Why motivated newbies (you!) are great new hires in IT
When you are just getting started, it’s difficult to imagine that any company will take notice of you. But luckily, in software development, the situation is completely opposite.
At Barrage, we tackle the issue of tech talent shortage in the job market by forging our own - with Barrage Forge! Since I myself have experienced the Barrage style of development education for newbies, maybe my experience will help you take the leap into this growing industry full of potential.
More talent than ever, even more demand
While the number of people employed in the IT industry has been increasing steadily over the past years, the demand for new talent is growing even faster. Just try looking up the page of any IT company active today, and checking their career pages. Chances are they are looking for new developers, probably even a lot of new developers. We, for one, are. I can’t count the number of times I heard IT professionals say how they would hire ten new developers if they could just find enough promising people. There is still plenty of space in the industry, so you are not late to the party.
Motivation is key
To someone new to the field, it might be surprising that IT companies will give you a chance simply because you showed promise and basic understanding of how code works. From the company's point of view, this is basically an investment for the future. This is because you can learn skills in development, but you can’t really change someone’s attitude toward work.
For example, I have heard people claim to be given a Codility problem to solve as an interview test, and get the job even though they had low results. What happened? Well, they showed their way of thinking, and the people hiring them saw potential. All they needed was experience, and that can be easily provided.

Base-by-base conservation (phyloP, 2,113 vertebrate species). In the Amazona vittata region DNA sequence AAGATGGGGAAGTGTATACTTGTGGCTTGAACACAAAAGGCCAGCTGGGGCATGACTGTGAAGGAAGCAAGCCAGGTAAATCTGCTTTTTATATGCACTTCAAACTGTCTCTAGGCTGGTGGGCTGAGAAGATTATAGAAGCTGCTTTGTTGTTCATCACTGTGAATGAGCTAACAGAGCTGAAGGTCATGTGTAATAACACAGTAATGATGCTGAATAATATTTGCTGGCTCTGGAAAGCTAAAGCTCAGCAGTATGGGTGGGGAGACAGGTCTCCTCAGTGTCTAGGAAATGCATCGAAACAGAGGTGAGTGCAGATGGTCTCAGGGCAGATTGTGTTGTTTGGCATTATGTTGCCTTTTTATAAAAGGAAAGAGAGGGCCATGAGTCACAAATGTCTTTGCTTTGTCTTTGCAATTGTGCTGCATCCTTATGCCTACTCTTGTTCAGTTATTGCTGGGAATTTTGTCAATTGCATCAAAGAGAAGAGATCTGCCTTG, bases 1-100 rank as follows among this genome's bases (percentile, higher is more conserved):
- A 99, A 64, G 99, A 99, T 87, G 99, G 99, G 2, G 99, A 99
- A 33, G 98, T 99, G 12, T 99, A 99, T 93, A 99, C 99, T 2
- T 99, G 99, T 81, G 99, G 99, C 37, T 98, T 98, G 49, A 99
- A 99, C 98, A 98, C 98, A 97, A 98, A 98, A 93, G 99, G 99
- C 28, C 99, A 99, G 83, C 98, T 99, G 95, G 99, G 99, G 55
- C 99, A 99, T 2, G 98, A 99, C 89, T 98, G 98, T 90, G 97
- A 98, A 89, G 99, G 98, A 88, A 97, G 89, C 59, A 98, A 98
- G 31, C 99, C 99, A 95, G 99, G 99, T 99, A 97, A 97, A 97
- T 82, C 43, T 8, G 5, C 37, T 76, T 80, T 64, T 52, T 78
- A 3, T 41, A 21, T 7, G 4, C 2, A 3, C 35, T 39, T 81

Best way to learn? Work!
So, you’re motivated but need to learn? Studying is important, there is no doubt about it. But there comes a point in your education, where studying is no longer enough. You need practical skills that can only be gained through work. No amount of studying can actually replace experience.
I understand that starting something new might be frightening, and the idea of studying a bit more before actually trying to get a job in the industry seems safer, but that’s a trap. You need to eventually throw yourself into the deep end. That is the best way to learn, by actually applying skills on real world problems.
I personally started by learning from tutorials, and then solving problems on Codility. But only when I actually started working as a developer in Barrage and got assigned to a project, did I see what is actually part of this job, and started learning for real.
Try, fail, try again
In the words of the great Babe Ruth: “Never let the fear of striking out get in your way.”
Failure is part of the process of learning. Probably the most important part. And guess what? Everyone fails at some point. What you need to always keep in mind is that when you make a mistake, don’t hide it. Admit your failure, and try to fix it. If you need help, ask for it. When you work in a place with decent people, help is always available.
When I look back on it, the most I actually learned was from the mistakes I made. They make the lessons stay in your head longer. What I pride myself on is that I don’t make the same mistake twice, at least not with work. I can be very stubborn in my personal life. Hey, don’t judge!
Mentorship programs are your friend
So with everything I mentioned so far, the best way for a newbie to learn is through a mentorship program, such as Barrage Forge. These programs provide the basic education you need in this line of work, offer help when needed, and put you to work on practical applications of your newly acquired knowledge.
When it comes to the Barrage Forge program, it’s organized into 3 parts: